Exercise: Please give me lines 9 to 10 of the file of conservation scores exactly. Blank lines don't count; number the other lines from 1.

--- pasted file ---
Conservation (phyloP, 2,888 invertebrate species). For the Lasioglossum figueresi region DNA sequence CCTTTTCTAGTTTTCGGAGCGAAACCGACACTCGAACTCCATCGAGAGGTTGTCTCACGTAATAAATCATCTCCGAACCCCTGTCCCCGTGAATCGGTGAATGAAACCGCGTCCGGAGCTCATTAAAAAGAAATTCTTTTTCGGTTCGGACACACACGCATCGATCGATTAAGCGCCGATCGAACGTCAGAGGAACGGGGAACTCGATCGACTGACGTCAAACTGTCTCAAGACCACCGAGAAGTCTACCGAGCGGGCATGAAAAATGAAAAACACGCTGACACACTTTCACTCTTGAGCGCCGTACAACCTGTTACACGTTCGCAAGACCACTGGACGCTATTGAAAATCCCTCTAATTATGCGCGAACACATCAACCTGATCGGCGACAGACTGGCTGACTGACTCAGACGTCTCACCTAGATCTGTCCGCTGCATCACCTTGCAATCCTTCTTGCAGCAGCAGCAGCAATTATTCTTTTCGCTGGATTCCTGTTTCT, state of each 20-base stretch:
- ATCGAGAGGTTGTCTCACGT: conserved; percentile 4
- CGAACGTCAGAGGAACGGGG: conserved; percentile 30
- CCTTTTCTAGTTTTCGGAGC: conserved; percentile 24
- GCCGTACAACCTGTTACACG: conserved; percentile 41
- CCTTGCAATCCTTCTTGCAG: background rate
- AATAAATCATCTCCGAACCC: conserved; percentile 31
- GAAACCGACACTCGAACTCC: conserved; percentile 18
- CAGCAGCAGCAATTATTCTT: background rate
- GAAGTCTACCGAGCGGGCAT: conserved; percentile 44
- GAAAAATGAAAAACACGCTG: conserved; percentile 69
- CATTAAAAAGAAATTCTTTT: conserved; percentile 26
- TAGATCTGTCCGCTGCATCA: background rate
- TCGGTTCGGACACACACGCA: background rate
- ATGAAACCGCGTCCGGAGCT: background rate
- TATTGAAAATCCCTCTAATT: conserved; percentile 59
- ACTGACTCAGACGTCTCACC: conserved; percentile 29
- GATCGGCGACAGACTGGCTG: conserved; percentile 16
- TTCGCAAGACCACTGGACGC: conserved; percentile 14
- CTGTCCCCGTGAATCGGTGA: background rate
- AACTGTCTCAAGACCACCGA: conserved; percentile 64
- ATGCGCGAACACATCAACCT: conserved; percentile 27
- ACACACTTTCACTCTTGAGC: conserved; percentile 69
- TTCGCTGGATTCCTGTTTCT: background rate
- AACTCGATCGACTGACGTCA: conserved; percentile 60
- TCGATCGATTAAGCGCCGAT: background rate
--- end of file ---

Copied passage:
- CAGCAGCAGCAATTATTCTT: background rate
- GAAGTCTACCGAGCGGGCAT: conserved; percentile 44